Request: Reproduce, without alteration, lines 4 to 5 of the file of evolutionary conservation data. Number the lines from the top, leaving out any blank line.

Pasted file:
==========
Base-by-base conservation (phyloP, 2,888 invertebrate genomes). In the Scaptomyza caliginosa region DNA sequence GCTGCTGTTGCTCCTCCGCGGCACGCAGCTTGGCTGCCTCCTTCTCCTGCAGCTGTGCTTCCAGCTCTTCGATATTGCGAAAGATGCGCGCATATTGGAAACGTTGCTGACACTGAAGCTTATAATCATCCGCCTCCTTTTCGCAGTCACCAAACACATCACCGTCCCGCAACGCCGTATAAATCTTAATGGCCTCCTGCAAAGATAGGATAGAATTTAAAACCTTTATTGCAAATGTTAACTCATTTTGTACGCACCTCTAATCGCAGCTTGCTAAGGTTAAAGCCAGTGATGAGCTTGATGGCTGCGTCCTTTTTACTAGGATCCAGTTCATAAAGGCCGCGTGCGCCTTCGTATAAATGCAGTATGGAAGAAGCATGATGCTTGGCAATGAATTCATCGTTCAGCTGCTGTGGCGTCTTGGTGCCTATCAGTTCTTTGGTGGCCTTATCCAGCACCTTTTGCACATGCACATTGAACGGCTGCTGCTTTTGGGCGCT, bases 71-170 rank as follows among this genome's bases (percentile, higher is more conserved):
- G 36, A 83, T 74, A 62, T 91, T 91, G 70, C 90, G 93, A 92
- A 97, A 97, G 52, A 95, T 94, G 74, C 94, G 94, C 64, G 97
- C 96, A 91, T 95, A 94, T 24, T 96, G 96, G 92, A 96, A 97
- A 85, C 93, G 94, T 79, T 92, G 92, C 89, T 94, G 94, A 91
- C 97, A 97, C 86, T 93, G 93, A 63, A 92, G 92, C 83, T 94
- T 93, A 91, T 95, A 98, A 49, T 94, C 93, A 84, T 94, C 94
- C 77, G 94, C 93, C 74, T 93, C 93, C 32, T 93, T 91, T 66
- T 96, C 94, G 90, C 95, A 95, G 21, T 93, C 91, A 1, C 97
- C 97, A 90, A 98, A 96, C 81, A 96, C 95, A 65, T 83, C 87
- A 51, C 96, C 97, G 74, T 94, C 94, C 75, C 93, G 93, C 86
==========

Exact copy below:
- C 96, A 91, T 95, A 94, T 24, T 96, G 96, G 92, A 96, A 97
- A 85, C 93, G 94, T 79, T 92, G 92, C 89, T 94, G 94, A 91